Stena Line ferries transport 540,000 freight units between Great Britain and Northern Ireland each week. But even though 97% of the goods they transport into Belfast do not cross south of the border, they could still be hit.
The prevailing interpretation is that customs duties will be payable on most importations into Northern Ireland, with a rebate available if it can be shown the goods were consumed in Northern Ireland.
Stracey, like many others, will hope the UK can reach a zero-tariff trade deal with the EU. That way at least, this will be one issue largely taken care of.
NI to GB
The question of checks on goods moving from Northern Ireland into Britain is luckily of marginally less concern.
The decision will be the prerogative of the UK government, which has committed to “unfettered access” on goods heading east, although exit declarations will likely be required under EU law. But trickier questions could still emerge for the government, who “will need to balance the benefits of unfettered access against the risks of reduced control over imports”, according to a leaked Treasury report in December.
“If the deal is stacked the right way then Ireland could become very lucrative”
This could begin with Northern Ireland becoming a hub for European businesses to attain backdoor access into the British market, in order to avoid potentially more troublesome border checks on goods moving from Calais to Dover.
“If the deal is stacked the right way then Ireland could become very lucrative,” says Leheny at the FTA.
Where do we go from here?
Businesses and trade groups are now urgently pushing the government to enact measures that avoid chaos come next year.
“What we need from the UK government is some technical solutions for how we do this. And what we need from the EU is some generosity of spirit to allow these things to happen,” says the NIRC’s Connolly.
Many are pushing for enhanced ‘trusted trader schemes’, a measure for businesses to attain licences that could cut down the required paperwork at the border. It would allow companies that take goods across the Irish Sea to register as ‘authorised economic operators’ (AEOs) so that checks could take place inland away from ports.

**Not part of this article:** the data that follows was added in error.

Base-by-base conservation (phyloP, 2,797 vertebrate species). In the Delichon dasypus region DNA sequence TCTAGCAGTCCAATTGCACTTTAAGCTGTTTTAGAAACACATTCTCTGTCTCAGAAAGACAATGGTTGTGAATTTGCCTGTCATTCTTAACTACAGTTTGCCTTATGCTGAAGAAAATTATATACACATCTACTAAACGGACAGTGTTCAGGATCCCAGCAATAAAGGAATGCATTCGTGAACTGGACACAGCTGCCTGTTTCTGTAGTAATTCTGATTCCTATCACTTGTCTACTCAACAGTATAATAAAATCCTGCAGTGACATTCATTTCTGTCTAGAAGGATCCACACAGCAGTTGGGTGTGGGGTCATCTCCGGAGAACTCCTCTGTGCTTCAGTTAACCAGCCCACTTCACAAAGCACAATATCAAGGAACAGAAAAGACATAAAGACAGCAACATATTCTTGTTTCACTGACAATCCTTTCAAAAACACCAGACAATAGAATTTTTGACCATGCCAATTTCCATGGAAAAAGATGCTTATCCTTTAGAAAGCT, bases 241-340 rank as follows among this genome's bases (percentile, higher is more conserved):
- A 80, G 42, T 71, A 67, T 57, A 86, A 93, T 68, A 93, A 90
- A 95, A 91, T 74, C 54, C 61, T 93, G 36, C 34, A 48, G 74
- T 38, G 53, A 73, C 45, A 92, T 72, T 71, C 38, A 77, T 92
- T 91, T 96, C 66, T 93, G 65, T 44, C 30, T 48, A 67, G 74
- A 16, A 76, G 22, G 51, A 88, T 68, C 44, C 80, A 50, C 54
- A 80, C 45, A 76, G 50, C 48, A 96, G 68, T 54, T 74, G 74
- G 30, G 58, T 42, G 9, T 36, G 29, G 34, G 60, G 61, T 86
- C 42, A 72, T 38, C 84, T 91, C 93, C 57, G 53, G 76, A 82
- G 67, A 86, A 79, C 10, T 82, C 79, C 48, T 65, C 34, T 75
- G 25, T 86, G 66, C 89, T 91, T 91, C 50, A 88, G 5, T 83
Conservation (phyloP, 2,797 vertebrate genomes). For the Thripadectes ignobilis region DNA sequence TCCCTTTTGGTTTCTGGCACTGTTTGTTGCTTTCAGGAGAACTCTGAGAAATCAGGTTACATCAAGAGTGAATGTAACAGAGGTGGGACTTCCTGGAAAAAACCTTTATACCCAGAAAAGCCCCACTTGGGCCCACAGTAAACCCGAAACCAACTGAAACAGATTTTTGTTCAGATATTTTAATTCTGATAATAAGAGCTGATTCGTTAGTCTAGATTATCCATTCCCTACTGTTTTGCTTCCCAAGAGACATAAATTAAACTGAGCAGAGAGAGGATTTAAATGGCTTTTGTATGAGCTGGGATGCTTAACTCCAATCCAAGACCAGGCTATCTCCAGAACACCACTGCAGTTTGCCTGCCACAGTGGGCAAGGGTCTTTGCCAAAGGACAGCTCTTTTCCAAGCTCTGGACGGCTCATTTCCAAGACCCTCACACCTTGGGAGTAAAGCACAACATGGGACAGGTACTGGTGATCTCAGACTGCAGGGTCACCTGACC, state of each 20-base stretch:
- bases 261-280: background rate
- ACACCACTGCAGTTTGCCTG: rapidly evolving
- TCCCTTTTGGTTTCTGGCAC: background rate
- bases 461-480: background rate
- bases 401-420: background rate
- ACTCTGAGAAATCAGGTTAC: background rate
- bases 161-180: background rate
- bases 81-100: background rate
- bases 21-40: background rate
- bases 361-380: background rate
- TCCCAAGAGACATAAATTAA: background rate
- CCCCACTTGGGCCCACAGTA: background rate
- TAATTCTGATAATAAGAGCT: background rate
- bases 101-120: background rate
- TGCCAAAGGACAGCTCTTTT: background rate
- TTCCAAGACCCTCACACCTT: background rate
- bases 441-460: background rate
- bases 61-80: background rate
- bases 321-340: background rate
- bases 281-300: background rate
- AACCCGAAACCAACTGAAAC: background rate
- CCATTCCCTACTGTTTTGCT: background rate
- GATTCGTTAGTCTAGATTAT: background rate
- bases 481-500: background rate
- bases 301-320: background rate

“If there’s less perceived risk, there are less checks,” says Connolly.
But the system poses unprecedented challenges driven largely by technology. The UK and Ireland’s customs services would be required to co-ordinate highly complex computer and data management systems that create a secure infrastructure in a region highly susceptible to smuggling.
That in itself is a complex ask. But add to it the widely held assumption that the framework must be expanded to include health and veterinary checks on food products rather than just customs checks, and many are left doubting the idea’s plausibility.
“The scheme is great, it’s nice. But it’s not going to butter any parsnips,” says Rob Hardy, director at the Customs Clearance Consortium.
“There is no magic bullet for this,” agrees Connolly.
The government will need to produce solutions that are both comprehensive and imaginative if businesses are to escape from this unscathed.
Connolly adds: “It’s going to take a lot of time, a lot of effort, a lot of trust and a lot of understanding from both the EU and the Westminster government.”
What trucks contain and how they would be handled
Up to 1,392 product lines
- Individual tariff codes and customs declarations
- Custom checks
- Occur on 2% of goods
800 of these are animal or plant products
- Export health certificates (signed by vet prior to arrival)
- Documentary and sanitary and phytosanitary (SPS)
- Occur on up to 50% of goods. Each takes approximately 15 minutes
Percentage of NI retail goods from GB
Number of lorries from GB-NI each day
Possible border check delays per lorry
Potential costs per lorry
Sources: NI Retail Consortium, FTA, HM Treasury, supermarket source quoted in Daily Telegraph